“Push the envelope…You know who uses that phrase? People who don’t have the guts or the brains to work inside the system. Letter writers, radicals. Howard Dean.”
-Jack Donaghy, 30 Rock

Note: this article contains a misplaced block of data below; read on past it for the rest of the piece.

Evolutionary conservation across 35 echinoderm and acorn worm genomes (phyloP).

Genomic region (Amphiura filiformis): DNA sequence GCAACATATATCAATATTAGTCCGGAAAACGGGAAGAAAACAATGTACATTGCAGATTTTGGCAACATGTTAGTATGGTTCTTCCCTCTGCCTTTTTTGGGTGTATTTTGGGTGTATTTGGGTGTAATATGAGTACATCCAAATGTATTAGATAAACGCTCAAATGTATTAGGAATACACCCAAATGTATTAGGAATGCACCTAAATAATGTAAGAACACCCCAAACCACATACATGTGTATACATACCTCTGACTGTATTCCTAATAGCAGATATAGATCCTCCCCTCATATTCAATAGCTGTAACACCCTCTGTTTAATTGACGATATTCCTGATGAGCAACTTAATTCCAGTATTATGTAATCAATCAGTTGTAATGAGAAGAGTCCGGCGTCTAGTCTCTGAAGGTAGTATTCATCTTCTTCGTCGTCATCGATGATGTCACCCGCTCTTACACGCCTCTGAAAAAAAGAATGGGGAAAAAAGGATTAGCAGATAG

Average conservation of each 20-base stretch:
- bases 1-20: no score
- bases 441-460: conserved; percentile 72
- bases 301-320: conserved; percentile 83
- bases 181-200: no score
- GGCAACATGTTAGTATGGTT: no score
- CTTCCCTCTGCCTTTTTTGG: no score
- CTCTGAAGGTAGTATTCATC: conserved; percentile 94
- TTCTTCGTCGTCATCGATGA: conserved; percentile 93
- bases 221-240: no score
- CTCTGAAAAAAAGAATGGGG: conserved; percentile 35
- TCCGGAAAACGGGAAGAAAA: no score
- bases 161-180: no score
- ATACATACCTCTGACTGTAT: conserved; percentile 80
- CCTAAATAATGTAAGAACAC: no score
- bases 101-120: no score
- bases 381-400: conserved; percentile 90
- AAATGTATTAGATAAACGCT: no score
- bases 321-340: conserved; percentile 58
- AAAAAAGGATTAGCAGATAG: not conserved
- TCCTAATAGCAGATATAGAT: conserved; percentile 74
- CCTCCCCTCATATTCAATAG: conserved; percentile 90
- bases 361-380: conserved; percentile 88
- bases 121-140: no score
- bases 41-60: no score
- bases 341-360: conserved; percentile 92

Since its earliest days the medium of television has been used to express viewpoints on society and politics, offering a means through which to communicate to the masses. Such viewpoints were often contrary to those of television networks and faced limits of censorship, particularly during such volatile political times as the 1950s and 1960s. While some programs chose to rebel against such practices in full view, defying the networks and in turn facing the consequences, others chose to assume an appearance of conformity while simultaneously expressing contrary views hidden within their episodes. These differing approaches were largely colored by programs’ genres and their limits and opportunities within these genres. The Smothers Brothers Comedy Hour, a variety program of the 1960’s was, by its generic nature, encouraged to react to and poke fun at political situations of the day. However, when these expressions grew to be in direct opposition to those of the network the program became continuously censored and was eventually canceled. Rather than back down, Smothers Brothers continued to express its liberal ideas knowing the strife that would ensue.